I could go on and on, but I won't. The thing is - 'Everything in parenthood is a discovery'. For no parenting book or journal can truly explain what you're getting yourself into. Only that you'll always come out stronger.

 

And as for this said 'feeling'. that takes on new dimensions ever so often. Sometimes every day. And at times every other hour. I suppose, it is pretty accurate to say that depending on the time of the day, you may receive a different answer for that question. Right now for example, as I sit nursing my wounded pinky toe, that 'feeling' is :

 

I can't wait for him to grow out of the 'I shall leave my Lego blocks lying around so Dad can step on them' phase. Trust me, they hurt!


The Parenthood game

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It is often said that the road to your parenthood becoming a fruitful reality is approximately 40 weeks long. Try as you may, you just cannot go above the nature-regulated speed limit - doesn't matter if you have a brand new Ferrari or a decade old Toyota Supra. Me, I say it's more like a board game - more often than not, you go from starting point to the winner's circle on a set path, and lady luck occasionally throws you a few lucky rolls of the dice, the outcomes of which are anybody's guess.

Though others may choose to disagree, I would broadly split out this 40 week path into 5 complex yet beautiful phases.


Phase 1: Wonderful beginnings

From a man's point of view, this stage almost always starts with either a "Yay, we're pregnant" or a "I'm pregnant with YOUR child" phrase. Since I am a staunch believer in the institution of marriage and/or any kind of serious relationship, I am going to use the former statement as the basis going forward. (Another reason is that mostly the latter statement has a 50% chance of going either ways - i.e could be good or bad news.)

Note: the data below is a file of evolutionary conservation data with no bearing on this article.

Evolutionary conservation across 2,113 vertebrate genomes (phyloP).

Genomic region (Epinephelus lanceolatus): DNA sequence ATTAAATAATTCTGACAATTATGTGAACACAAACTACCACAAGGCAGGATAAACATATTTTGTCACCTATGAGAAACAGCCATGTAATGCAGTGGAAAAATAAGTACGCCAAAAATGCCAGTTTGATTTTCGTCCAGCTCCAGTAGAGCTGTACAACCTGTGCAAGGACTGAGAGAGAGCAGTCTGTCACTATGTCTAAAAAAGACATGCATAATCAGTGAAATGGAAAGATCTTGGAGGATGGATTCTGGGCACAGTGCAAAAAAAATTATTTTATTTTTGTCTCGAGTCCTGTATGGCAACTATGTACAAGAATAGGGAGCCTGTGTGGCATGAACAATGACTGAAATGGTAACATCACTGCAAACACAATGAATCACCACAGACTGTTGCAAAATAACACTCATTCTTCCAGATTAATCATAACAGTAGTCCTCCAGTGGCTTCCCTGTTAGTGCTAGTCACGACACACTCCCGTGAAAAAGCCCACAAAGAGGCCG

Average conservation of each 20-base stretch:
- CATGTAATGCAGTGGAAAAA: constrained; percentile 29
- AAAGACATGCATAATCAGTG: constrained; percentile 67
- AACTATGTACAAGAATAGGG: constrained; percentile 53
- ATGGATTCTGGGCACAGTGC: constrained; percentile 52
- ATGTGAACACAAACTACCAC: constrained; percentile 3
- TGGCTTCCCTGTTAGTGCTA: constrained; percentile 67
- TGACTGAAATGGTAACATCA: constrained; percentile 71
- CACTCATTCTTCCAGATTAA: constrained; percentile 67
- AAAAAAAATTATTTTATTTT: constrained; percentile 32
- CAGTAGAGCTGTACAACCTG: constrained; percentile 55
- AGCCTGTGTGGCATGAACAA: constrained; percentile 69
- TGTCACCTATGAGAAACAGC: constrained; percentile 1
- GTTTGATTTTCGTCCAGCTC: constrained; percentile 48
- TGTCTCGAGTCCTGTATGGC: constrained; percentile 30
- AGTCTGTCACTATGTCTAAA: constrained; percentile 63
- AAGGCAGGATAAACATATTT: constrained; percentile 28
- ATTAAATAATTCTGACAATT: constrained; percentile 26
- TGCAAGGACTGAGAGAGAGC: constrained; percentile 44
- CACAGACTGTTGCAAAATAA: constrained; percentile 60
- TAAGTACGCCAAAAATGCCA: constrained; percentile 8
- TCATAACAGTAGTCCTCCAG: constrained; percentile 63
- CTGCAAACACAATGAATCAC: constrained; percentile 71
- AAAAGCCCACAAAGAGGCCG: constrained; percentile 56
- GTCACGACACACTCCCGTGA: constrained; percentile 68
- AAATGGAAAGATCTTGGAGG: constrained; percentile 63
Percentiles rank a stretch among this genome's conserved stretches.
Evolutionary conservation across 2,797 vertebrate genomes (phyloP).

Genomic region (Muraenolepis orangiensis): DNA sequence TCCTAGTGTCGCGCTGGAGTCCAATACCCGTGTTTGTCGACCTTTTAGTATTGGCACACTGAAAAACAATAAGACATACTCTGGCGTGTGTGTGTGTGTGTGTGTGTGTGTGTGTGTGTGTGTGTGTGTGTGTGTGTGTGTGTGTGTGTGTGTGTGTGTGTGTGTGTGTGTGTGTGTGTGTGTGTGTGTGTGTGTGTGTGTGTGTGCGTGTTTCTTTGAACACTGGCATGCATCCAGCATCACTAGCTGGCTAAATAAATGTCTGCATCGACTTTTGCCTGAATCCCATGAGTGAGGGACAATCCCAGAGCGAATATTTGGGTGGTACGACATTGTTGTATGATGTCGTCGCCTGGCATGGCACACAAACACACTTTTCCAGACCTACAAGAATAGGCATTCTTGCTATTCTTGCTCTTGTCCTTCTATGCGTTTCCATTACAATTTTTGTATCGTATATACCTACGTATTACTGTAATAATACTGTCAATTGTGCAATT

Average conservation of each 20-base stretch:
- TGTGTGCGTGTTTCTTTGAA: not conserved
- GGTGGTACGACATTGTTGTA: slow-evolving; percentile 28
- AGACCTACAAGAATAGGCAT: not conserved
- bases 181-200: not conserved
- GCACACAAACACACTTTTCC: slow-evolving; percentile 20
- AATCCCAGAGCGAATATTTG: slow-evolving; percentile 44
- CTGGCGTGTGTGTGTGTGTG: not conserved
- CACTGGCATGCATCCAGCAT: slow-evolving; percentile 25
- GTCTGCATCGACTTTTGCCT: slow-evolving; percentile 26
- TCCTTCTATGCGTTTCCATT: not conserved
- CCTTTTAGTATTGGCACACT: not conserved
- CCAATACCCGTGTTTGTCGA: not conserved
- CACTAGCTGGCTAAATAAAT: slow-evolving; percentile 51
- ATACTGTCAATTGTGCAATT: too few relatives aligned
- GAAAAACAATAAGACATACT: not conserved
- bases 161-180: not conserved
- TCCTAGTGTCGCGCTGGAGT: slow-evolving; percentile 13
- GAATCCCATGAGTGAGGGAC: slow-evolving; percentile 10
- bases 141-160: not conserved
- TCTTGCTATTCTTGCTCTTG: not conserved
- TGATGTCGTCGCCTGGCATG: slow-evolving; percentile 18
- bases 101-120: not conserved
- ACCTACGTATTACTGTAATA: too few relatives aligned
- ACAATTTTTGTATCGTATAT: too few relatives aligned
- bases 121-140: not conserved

Great, you're expecting! This has to be amazing news. Your partner (for this example, I am going to go ahead and assume it's a woman - to ensure biological accuracy) and you are excited beyond words, and suddenly everywhere you turn, you can't help but notice expectant couples everywhere. You personally want to shout out the news from the top of a very high building - however your sensibilities make you understand that only immediate family / friends need to know. You dote on your partner and are available at her beck and call. Their every little "ooh and aah" are a cause for concern for you. If you are a couple that enjoy the occasional drink, you voluntarily solemnly vow to take a detox till the little one(s) is/are out. This phase usually lasts till the first proper scan - say for about 12 weeks from conception, or possibly 6 weeks from when you discover you are expecting


 Phase 2: Ups & Downs

You've just accompanied your "expectant partner" for her first scan. As much as you'd hate to admit it, you would have been jittery for the past couple of days - after all, this scan is black and white proof of your impending parenthood. The scan goes well, and your excitement (or fear) is confirmed, and you've now officially got an ultrasound image of something that resembles a cross between a reasonable sized squashed coffee bean and a baby chimp. Though you are vividly aware of both the scan technician and your better half squealing in delight at the "apparent features of your baby", you probably are squinting at the screen, unable to differentiate the baby's head from its feet. Fear not - research has shown that more men struggle with inkblot tests, which would probably go some way to explain our lack of skill in this field. Having said that, more often than not, you'd tend to play along and try to imagine what the baby should look like.

Once the confirmation of the scan is done, you'd most likely be ready to let your close friends and acquaintances know about this momentous event that is now slowly taking over your life. However phase 2 is not entirely stress-free. As your baby grows, so does your partner, albeit very slowly. And invariably so does your partner's pregnancy related syndromes - Nausea, tiredness, an absolute aversion to some previously well-liked aromas etc. just to name a few. To add to your misery, your partner now starts to show signs of weight gain; Unfortunately the worst part of this, is that she now starts to look more fat than pregnant. So be prepared for a lot of "Do I look fat in this?" and plenty more "I don't fit into those jeans anymore". Be patient - she deserves to whinge. However this is where the luck of the dice starts to come into play for the first time in this board game of pregnancy. Your partner could have all, some or none of these symptoms at all. This phase also sets off a round of maternity related purchases - maternity clothes, baby toys etc. Though fear not, these are the occasional spur-of-the-moment purchases.